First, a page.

New study aims to treat cognitive impairment in persons living with Multiple Sclerosis
LONDON, ON – Multiple Sclerosis (MS) is known to cause problems with mobility, balance and vision. It can also affect cognition, a person’s ability to think and remember. The invisible symptoms of MS, including cognitive impairment, can have devastating effects on the lives of persons with MS, as well as their families.
Specifically, MS affects information processing speed, or the ability to take in and interpret information quickly and meaningfully. Patients with processing speed problems often complain of being slower to respond, and that simple tasks require more time, attention and focus than in the past.
A new study from Lawson Health Research Institute (Lawson) aims to improve processing speed in persons with MS by examining the effect of Adderall XR, a slow release amphetamine medication, on those who demonstrate impaired processing speed. Participants will be randomly assigned to receive either 10 mg or 20 mg of Adderall XR, or placebo, for twelve weeks.
In addition to monitoring processing speed, researchers will also examine memory, fatigue, mood and quality of life, to ensure any benefit measured translates into a tangible change in day to day life.
MS is one of the most common neurological disorders, with 2.3 million people diagnosed worldwide. It is believed that hundreds of thousands more are undiagnosed, and many are impacted indirectly by caring for someone with MS.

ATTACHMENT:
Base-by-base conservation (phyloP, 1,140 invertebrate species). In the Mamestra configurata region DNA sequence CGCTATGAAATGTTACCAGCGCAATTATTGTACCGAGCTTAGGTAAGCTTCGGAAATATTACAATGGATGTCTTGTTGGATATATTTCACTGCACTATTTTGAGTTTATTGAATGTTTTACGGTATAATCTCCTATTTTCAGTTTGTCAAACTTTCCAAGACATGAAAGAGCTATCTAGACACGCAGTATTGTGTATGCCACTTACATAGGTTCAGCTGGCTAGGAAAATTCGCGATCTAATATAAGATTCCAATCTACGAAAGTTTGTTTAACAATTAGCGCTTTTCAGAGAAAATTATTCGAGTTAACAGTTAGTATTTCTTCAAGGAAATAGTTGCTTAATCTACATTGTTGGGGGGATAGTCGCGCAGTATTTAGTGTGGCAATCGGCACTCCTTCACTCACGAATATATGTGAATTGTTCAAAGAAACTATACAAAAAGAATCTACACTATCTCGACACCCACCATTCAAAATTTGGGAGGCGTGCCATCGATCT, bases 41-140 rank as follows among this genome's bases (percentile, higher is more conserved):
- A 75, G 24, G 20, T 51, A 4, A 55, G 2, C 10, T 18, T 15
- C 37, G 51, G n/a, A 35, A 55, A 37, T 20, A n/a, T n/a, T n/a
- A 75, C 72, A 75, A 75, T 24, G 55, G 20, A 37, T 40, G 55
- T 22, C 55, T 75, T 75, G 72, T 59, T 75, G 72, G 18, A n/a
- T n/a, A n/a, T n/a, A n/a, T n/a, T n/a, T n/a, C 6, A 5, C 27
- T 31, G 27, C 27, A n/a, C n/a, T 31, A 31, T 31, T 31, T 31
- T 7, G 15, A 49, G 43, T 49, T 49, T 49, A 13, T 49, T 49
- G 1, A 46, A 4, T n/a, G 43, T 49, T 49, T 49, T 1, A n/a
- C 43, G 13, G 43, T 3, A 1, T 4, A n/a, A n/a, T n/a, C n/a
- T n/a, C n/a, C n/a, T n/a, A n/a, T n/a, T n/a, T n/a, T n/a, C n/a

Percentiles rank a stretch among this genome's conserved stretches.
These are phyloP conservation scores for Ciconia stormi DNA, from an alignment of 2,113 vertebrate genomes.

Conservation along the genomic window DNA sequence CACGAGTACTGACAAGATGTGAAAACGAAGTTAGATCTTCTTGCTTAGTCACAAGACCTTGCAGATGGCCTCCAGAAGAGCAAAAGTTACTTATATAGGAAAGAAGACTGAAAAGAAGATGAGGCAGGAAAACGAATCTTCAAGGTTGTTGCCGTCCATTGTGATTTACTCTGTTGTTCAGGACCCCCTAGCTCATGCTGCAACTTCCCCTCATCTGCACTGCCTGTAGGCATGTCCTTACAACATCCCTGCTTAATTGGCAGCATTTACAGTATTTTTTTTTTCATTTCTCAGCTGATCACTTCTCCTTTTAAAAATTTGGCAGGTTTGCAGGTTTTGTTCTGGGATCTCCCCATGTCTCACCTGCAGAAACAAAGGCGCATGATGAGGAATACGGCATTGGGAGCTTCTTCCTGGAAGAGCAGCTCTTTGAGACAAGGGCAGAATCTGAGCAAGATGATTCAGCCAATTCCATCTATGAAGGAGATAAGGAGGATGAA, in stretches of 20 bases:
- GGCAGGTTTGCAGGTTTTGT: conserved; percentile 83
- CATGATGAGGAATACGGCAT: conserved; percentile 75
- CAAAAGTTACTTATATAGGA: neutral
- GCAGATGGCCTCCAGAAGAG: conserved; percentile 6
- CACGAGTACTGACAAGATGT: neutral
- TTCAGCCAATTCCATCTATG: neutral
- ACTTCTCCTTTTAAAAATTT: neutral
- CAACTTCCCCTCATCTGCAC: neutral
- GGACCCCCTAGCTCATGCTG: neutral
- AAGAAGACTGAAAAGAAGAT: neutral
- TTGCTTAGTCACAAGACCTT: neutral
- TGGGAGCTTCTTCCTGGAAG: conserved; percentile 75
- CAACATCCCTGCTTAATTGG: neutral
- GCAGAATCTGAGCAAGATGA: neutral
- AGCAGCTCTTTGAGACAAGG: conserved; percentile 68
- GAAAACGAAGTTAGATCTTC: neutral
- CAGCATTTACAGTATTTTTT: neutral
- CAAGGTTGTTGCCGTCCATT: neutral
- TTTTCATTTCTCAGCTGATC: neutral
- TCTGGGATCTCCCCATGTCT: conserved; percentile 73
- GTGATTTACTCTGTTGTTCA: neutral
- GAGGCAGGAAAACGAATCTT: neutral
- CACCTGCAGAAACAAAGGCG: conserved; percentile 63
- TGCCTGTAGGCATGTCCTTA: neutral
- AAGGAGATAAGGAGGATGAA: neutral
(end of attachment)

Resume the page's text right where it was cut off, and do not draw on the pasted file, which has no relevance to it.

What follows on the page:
May 30, is World MS Day. This year’s global campaign, called “My Invisible MS,” is focused on raising awareness and bringing visibility to the hidden symptoms of the disease.
“These invisible symptoms of MS can impact a person’s life as much as other physical symptoms. They can affect a person’s employment, their ability to drive, their relationships and quality of life,” explains Dr. Sarah Morrow, Associate Scientist at Lawson, and Director of the London MS Clinic at London Health Sciences Centre.
Cognitive impairment affects 40 – 60 per cent of persons with MS. Furthermore, previous studies have demonstrated that, once present, cognitive impairment is unlikely to improve, and there is a high risk of it getting worse over time. To date there are no treatments available to help with the decline of cognition in persons with MS.
“If this study proves positive, persons with MS will, for the first time, have a verified treatment to improve cognitive impairment, allowing them to continue on with their life, and improve their overall wellbeing,” says Dr. Morrow.
This is one example of how Lawson is contributing to making Ontario Healthier, Wealthier and Smarter.
Lawson Health Research Institute is one of Canada’s top hospital-based research institutes, tackling the most pressing challenges in health care. As the research institute of London Health Sciences Centre and St. Joseph’s Health Care London, our innovation happens where care is delivered. Lawson research teams are at the leading-edge of science with the goal of improving health and the delivery of care for patients. Working in partnership with Western University, our researchers are encouraged to pursue their curiosity, collaborate often and share their discoveries widely. Research conducted through Lawson makes a difference in the lives of patients, families and communities around the world. To learn more, visit www.lawsonresearch.ca.
Communications Consultant & External Relations
Lawson Health Research Institute
T: 519-685-8500 ext. 75664